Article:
Many techniques have been developed to mitigate these gases from the atmosphere (Harb et al., 2018; da Costa Filho et al., 2019; Song et al., 2019; Yang et al., 2019). The adsorption technique is one of the most efficient for removing volatile gases from the environment. The application of activated carbon (AC) adsorption systems has been identified as one of the most effective technologies for removing VOCs (Sorial et al., 1994; Yun et al., 1998; Li et al., 2011). At a given mass, AC shows higher surface area and larger pore volume than any other adsorbent (Li et al., 2012; Chiang et al., 2001). However, despite the high potential of powder-type ACs for environmental applications, it also has serious inherent limitations, including that it is difficult to separate and recover from fluids. It also exhibits severe decreases in pressure in fixed-bed column reactors and a retarded mass-transfer rate due to its small particle size (ranging from 1–10 µm) (El-Safty et al., 2005; Yang et al., 2003; Attard et al., 1997; Nguyen et al., 2000). One possible approach to overcoming the problems of powder-type AC is to immobilize it on a plate. Recently, an approach was proposed that used the immobilizing of a powder adsorbent on an inert support to overcome the large pressure drop when small powder particles are used in an air purification process. Iron based adsorbent coated sand was prepared by the impregnation of sand with a mixed solution of salts, titration of the precipitator, and subsequent drying (Edwards and Benjamin, 1989; Bailey et al., 1992). In addition, studies have attempted to immobilize clay-based adsorbents on a silica plate using an organic binder (Ake et al., 2001, 2003). In the case of AC, in the water-treatment process, the permeability of the membrane was improved by adding a coating of AC to the surface of organic and inorganic membranes using water pressure (Ellerie and Ladner, 2011). These methods were disadvantageous in that the organic binders blocked the pores, reducing the specific surface areas and the pore properties. There was also a problem with the plates detaching from their supports during the purification process. Furthermore, this approach presents other challenges, including the reduction of pore properties during the coating process and complicated synthesis procedures. Therefore, it is necessary to investigate the possibility of enhancing and extending this process by identifying a new approach to preparing plates coated with AC.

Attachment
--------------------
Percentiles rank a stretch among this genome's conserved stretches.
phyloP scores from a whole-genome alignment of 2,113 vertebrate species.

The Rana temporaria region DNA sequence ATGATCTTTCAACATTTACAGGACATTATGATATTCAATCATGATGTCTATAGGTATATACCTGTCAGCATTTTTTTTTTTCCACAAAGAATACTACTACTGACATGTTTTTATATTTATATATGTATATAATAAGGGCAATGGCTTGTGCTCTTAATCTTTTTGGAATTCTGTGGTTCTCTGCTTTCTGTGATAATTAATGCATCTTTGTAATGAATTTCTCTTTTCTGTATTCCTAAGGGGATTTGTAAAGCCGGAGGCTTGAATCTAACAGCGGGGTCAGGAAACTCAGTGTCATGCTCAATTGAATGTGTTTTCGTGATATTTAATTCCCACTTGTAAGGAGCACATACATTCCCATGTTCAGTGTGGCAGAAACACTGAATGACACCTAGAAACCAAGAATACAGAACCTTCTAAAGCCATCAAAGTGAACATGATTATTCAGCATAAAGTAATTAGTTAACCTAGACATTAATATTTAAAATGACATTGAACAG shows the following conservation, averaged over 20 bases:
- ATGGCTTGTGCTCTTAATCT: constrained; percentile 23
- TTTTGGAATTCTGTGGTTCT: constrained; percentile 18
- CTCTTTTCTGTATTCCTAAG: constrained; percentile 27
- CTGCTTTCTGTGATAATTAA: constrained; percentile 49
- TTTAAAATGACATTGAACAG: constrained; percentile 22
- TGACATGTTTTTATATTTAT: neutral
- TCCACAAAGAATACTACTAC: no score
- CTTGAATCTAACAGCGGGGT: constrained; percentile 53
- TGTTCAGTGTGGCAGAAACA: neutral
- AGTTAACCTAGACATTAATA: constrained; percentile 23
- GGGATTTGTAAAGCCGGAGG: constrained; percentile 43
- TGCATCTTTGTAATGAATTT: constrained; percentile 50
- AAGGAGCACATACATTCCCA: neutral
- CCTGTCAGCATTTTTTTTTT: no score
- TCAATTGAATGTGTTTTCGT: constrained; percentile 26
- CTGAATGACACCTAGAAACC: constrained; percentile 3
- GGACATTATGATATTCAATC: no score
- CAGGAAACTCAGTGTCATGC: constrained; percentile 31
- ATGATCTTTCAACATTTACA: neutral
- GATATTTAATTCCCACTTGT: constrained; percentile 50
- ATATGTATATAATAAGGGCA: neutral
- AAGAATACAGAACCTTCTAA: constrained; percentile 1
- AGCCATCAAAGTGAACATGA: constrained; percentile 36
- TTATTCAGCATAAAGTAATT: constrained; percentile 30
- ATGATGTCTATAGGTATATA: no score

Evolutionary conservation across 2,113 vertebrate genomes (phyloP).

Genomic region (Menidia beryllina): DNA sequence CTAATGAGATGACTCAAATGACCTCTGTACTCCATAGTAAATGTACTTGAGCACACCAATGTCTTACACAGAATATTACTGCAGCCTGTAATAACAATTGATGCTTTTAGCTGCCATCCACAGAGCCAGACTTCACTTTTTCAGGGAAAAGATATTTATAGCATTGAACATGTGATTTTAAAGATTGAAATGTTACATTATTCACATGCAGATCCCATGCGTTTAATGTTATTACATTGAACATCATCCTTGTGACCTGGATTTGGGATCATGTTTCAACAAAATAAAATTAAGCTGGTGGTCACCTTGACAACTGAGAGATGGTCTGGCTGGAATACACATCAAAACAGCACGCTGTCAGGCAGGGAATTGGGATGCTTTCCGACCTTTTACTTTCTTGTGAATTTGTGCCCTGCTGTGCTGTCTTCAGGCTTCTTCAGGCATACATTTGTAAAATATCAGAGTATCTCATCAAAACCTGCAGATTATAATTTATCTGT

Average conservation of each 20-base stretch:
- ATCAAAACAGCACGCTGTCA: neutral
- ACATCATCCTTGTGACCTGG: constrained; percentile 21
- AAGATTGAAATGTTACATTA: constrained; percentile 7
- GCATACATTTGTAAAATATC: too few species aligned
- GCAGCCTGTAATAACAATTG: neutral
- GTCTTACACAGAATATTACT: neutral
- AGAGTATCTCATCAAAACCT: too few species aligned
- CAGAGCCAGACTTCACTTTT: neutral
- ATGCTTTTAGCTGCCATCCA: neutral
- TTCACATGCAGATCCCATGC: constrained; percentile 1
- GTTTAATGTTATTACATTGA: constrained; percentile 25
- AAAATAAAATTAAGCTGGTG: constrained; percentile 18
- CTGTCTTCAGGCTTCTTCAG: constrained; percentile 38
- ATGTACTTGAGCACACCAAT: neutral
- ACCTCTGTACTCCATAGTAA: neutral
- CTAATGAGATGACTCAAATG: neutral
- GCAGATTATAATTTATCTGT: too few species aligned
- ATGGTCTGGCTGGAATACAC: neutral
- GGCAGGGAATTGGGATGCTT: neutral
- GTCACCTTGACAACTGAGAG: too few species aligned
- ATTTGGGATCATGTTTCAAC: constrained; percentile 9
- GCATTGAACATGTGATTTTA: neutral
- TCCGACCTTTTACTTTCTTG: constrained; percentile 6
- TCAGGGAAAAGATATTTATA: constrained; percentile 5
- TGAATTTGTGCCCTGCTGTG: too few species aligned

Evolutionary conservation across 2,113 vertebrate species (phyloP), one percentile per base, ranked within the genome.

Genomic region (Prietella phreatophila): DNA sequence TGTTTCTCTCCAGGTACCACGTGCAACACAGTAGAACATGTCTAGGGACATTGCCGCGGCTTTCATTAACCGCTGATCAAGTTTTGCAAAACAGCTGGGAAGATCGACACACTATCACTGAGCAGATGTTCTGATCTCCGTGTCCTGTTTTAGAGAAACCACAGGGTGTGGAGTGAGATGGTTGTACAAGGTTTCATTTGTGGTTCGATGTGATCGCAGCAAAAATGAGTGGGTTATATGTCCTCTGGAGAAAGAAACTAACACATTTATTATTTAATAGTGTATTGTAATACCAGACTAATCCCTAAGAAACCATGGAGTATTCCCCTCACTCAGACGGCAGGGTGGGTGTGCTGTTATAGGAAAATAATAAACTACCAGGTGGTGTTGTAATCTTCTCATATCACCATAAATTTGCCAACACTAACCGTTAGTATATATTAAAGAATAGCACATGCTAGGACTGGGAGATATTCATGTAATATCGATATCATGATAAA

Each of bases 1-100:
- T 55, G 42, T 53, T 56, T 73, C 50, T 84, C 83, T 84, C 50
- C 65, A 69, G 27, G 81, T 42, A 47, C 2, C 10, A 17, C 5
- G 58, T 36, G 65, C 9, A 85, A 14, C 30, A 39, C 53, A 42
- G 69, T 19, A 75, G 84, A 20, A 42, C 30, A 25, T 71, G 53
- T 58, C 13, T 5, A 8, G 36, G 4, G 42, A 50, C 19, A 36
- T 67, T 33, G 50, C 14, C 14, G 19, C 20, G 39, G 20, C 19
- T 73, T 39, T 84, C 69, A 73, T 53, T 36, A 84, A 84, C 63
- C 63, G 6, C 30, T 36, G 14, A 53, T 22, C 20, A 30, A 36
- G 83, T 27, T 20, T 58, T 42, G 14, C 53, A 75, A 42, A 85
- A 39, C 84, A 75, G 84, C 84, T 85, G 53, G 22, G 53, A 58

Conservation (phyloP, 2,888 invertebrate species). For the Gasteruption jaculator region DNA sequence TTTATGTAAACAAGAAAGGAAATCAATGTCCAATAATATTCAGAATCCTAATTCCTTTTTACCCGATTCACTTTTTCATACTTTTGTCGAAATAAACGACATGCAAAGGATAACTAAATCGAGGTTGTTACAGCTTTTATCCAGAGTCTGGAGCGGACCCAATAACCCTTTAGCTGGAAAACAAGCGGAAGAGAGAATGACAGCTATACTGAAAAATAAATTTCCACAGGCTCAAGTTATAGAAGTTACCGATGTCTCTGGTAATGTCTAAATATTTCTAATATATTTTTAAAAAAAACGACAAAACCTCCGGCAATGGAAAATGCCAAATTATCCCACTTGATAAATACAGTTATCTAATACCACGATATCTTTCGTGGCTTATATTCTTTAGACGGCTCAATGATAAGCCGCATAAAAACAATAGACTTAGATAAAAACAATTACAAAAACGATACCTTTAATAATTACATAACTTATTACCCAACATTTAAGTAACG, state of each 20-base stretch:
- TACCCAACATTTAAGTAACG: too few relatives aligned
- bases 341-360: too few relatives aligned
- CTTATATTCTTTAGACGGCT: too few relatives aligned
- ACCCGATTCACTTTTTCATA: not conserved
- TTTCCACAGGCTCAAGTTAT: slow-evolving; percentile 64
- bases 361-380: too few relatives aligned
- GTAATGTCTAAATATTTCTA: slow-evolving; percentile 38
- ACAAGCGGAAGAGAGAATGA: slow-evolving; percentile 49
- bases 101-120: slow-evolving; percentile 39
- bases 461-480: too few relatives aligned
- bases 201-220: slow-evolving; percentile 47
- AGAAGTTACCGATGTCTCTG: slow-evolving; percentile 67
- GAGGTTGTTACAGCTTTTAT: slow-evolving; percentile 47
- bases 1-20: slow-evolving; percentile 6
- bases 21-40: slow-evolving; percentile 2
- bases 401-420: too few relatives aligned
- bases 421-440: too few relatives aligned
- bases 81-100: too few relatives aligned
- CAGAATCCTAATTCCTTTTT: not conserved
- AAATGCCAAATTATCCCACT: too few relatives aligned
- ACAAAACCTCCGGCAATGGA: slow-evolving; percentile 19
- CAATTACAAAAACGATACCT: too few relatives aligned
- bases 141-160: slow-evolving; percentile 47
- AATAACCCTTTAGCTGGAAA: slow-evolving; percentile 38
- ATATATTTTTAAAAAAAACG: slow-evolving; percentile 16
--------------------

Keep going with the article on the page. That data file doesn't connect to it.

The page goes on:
In the present study, we attempted to capture BTEX gases in high concentrations using the adsorption technique. Stainless steel plates coated with activated carbon (ACP) behaved as adsorbents to retain the benzene, toluene, ethylbenzene, and xylene in the pores. The VOC mixture was adsorbed when it passed through the surfaces of the ACPs. Then, the ACPs were thermally treated to regenerate the desorption of the mixture of harmful gases. To check the sustainability of the ACPs, the process was repeated several times.